Linked by Thom Holwerda on Fri 27th Apr 2012 02:56 UTC
In the News "Sir Jonathan Ive has been crowned British Visionary Innovator in a competition, run by the Intellectual Property Office. Ive won by a large margin with almost fifty per cent of the vote (46.6%). In second place was Sir Tim Berners-Lee (inventor of the world wide web) with 18.8 per cent of the vote. James Goodfellow OBE (the inventor of PIN technology and the cash machine) was in third place with 15.2 per cent of the vote." Alan Turing was also nominated. If you ever needed an illustration of everything that's wrong with the technology industry today, it's this. Guy who designs the exterior of mass-market gadgets wins over guys who actually really contributed to technology. Telling.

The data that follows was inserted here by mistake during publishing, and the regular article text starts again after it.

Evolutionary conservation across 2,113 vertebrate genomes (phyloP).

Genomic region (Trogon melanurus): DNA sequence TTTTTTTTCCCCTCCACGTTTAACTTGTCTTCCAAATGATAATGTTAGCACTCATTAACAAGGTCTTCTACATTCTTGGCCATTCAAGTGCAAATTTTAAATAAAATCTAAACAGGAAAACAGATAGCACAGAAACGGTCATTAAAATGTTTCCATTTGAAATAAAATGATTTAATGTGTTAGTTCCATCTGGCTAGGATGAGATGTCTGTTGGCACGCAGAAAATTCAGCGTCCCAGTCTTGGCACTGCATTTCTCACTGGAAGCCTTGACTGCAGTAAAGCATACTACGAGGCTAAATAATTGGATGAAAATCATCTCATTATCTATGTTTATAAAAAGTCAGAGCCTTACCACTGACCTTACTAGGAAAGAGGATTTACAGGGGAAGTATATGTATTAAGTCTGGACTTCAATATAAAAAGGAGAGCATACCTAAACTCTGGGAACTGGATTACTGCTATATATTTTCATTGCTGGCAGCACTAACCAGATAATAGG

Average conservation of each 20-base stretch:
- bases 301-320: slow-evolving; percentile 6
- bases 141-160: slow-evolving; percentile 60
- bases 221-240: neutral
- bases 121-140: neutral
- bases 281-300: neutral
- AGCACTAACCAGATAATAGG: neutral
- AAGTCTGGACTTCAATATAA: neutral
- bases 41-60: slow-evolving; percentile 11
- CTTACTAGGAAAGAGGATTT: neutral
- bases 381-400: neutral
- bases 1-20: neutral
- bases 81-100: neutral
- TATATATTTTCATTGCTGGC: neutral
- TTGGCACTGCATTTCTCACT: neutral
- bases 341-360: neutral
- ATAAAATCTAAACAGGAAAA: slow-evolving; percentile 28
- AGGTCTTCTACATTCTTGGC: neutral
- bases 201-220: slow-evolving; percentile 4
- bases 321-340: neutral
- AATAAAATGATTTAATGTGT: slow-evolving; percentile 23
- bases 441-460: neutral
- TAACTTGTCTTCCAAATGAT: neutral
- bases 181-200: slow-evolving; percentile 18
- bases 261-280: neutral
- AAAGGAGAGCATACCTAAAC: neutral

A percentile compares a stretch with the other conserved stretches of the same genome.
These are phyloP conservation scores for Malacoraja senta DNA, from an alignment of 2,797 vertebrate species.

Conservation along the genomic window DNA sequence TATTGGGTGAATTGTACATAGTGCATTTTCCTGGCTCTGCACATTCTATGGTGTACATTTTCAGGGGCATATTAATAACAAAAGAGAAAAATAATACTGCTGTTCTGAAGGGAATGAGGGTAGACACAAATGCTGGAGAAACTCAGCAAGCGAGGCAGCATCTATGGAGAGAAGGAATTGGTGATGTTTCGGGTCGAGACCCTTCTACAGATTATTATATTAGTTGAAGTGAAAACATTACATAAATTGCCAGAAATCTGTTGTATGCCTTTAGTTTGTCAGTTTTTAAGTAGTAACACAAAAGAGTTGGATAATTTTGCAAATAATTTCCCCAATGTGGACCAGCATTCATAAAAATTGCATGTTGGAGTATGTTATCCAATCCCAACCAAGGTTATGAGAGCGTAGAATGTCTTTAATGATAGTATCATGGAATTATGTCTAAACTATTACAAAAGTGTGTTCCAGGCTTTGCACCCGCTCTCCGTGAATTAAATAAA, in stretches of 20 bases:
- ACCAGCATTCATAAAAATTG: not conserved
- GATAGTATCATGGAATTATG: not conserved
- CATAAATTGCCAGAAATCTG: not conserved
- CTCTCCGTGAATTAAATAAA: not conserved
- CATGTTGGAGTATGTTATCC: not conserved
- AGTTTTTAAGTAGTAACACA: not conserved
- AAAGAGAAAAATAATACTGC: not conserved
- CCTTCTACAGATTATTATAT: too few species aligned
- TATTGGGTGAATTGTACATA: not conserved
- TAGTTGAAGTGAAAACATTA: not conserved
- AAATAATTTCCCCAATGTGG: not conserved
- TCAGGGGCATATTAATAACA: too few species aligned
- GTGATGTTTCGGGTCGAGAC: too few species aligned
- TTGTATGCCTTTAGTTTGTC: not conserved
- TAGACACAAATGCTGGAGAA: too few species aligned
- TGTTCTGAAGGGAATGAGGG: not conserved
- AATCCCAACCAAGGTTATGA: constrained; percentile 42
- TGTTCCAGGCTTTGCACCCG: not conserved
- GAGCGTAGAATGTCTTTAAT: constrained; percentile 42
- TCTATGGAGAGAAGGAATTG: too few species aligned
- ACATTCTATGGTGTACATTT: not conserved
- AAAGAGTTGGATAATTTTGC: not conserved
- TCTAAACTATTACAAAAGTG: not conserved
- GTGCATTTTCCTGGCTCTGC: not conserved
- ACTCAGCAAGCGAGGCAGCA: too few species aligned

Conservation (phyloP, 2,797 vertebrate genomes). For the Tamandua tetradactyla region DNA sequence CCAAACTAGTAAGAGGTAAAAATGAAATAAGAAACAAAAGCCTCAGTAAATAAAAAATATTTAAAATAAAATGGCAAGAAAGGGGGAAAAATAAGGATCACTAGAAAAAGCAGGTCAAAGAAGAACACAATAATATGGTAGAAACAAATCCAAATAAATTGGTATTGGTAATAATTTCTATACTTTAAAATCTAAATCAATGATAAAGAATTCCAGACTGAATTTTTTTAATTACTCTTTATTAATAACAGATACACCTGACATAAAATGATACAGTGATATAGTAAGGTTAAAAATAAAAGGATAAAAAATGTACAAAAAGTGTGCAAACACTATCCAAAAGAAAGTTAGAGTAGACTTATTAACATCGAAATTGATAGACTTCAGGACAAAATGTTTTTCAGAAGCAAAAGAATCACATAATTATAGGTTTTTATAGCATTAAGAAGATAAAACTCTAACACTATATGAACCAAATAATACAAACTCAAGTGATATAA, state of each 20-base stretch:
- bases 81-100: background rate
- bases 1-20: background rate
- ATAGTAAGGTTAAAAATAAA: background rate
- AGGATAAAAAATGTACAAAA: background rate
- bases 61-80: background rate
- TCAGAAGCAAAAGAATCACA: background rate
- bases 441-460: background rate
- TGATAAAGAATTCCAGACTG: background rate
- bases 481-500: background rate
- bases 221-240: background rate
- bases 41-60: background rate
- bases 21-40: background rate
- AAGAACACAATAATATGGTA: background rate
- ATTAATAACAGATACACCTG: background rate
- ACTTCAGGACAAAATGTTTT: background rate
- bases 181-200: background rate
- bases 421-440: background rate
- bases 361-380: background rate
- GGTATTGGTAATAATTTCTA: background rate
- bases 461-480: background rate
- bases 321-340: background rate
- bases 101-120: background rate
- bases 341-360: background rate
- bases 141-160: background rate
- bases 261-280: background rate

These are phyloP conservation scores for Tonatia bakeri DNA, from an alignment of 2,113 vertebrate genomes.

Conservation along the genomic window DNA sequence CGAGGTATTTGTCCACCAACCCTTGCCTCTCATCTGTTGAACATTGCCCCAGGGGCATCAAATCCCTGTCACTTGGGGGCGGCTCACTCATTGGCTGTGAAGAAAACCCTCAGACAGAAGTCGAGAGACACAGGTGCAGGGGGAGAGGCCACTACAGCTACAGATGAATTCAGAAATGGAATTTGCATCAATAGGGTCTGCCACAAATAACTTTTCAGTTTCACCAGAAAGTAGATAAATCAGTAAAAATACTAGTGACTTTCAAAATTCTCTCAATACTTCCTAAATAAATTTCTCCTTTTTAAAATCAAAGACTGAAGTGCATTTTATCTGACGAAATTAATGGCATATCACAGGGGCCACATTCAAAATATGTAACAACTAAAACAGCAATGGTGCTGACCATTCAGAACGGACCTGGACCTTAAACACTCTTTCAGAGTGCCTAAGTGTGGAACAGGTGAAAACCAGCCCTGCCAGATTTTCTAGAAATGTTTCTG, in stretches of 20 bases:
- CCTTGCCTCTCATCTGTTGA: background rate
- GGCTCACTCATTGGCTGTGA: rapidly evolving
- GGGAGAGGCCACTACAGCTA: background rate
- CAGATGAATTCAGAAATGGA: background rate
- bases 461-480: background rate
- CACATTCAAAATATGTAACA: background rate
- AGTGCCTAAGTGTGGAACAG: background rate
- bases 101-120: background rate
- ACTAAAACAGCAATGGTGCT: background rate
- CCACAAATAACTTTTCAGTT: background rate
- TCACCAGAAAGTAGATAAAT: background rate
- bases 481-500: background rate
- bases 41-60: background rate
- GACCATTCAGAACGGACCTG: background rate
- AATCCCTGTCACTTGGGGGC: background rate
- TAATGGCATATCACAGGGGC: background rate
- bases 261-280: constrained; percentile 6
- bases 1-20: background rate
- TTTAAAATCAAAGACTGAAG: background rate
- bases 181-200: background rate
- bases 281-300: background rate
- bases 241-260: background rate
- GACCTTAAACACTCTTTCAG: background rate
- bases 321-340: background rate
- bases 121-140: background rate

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Logical flaw
by kwan_e on Fri 27th Apr 2012 04:35 UTC
Member since:

The flaw with these things is that they get voted on.

What we really need is to develop a graph of technology with the nodes being specific discoveries and inventions and the edges being a "lead to" relationship between nodes.

The person with the most nodes and weighted by the number of outgoing edges from those nodes is the winner of life.

The person whose nodes have a balanced ratio of outgoing edges with incoming edges (with an above average number of outgoing edges) is the winner of innovation.

The person who uses patents to eliminate competition disqualifies themselves.

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